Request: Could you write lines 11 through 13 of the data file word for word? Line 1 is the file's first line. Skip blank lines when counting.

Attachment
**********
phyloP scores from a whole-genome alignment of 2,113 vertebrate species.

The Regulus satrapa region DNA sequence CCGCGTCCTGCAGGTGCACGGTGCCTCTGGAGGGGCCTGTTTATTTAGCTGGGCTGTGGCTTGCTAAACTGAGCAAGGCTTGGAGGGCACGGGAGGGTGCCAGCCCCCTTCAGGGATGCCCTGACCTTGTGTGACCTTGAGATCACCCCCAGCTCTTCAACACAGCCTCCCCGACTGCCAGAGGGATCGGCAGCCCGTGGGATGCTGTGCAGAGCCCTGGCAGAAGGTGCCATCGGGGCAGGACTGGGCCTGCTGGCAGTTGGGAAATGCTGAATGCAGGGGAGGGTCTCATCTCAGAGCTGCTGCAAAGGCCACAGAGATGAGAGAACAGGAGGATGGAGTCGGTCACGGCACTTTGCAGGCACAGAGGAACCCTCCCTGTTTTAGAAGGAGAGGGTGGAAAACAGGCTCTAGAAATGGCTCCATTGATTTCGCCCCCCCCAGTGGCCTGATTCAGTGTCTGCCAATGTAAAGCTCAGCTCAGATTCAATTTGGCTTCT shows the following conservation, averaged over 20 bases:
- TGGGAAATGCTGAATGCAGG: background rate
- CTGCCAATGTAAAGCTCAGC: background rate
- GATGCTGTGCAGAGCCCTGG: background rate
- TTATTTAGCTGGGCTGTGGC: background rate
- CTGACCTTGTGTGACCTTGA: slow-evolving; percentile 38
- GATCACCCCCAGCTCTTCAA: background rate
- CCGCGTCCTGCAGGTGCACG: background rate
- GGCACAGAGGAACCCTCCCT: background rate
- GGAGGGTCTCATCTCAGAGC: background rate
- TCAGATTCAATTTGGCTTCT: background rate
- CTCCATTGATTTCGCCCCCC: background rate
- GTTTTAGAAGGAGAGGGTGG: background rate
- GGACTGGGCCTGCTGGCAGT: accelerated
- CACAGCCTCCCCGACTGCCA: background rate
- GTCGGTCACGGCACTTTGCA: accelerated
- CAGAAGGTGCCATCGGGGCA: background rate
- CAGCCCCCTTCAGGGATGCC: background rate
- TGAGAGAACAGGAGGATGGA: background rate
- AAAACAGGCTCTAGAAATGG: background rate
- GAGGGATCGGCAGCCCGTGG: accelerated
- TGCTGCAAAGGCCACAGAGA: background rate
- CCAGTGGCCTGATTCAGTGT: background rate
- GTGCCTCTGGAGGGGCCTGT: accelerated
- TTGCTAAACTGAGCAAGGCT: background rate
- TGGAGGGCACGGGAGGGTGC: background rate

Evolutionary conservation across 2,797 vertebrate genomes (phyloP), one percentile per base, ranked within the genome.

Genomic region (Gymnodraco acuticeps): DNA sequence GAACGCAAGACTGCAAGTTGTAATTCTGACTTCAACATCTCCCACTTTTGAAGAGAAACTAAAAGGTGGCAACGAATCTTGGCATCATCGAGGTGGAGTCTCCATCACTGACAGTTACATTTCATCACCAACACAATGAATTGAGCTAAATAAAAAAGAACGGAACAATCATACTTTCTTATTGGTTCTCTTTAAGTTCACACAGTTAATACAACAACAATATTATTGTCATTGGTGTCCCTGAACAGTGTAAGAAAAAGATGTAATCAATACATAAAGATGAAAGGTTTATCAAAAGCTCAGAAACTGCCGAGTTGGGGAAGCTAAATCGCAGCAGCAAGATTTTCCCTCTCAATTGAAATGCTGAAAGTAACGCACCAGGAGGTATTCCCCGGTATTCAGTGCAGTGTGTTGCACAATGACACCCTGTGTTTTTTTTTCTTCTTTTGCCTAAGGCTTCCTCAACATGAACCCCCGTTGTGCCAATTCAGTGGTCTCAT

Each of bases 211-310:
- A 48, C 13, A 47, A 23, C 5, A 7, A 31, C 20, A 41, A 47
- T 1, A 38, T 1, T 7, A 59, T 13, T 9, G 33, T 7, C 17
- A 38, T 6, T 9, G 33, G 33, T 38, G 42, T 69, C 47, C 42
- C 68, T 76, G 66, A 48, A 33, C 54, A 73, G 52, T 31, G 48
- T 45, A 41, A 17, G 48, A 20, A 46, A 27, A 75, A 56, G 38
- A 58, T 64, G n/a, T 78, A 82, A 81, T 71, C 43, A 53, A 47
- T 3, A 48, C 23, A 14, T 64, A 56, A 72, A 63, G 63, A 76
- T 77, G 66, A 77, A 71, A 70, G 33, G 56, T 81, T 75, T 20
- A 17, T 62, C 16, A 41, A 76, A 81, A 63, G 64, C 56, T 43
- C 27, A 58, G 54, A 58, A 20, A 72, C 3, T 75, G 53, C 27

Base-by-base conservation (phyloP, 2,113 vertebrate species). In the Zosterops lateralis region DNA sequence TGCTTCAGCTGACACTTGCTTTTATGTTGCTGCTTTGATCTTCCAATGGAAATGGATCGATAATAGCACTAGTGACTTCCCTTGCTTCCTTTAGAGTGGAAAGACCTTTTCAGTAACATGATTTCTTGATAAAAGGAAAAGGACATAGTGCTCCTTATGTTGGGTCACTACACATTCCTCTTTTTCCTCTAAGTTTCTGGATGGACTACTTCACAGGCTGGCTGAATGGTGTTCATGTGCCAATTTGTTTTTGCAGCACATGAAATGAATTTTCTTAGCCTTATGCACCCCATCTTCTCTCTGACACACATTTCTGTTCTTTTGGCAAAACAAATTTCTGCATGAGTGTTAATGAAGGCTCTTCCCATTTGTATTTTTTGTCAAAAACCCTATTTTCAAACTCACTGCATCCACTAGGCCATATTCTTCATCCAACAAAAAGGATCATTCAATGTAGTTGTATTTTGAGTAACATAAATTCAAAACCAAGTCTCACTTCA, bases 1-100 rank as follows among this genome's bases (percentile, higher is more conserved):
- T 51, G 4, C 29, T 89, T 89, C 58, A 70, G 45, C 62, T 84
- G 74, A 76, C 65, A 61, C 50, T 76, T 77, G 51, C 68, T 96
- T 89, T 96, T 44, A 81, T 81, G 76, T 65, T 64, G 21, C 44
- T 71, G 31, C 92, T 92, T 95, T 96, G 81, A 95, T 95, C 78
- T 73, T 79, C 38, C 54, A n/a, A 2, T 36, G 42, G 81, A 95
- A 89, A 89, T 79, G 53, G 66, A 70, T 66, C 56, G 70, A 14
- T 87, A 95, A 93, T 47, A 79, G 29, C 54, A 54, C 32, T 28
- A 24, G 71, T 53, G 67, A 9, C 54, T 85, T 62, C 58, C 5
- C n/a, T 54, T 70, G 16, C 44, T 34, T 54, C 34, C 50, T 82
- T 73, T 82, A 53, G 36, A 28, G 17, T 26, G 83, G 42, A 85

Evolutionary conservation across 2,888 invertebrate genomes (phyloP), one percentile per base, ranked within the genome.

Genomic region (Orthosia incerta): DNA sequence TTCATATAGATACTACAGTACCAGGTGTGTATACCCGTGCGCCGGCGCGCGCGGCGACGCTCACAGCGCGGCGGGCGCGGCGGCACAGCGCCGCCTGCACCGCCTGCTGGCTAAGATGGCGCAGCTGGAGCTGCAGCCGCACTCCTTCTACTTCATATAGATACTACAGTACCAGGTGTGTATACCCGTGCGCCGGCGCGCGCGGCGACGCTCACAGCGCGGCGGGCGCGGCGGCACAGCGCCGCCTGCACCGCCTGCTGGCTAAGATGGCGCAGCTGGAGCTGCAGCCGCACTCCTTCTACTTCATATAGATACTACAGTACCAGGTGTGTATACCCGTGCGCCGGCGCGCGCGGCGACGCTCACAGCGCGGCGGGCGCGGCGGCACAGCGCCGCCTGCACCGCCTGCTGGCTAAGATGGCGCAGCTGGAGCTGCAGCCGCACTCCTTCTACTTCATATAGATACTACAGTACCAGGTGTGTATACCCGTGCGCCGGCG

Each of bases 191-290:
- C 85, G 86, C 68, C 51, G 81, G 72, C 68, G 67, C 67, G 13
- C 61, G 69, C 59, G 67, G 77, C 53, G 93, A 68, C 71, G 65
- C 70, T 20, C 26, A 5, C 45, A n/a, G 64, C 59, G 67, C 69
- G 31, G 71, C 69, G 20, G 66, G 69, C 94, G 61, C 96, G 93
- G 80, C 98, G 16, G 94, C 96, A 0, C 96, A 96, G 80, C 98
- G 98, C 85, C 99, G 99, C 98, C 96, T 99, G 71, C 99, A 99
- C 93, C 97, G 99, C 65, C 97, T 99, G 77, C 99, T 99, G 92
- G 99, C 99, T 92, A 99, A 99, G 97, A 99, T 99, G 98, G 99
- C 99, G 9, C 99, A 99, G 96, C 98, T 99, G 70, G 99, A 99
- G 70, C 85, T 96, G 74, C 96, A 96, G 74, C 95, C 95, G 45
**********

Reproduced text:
- GGAGGGTCTCATCTCAGAGC: background rate
- TCAGATTCAATTTGGCTTCT: background rate
- CTCCATTGATTTCGCCCCCC: background rate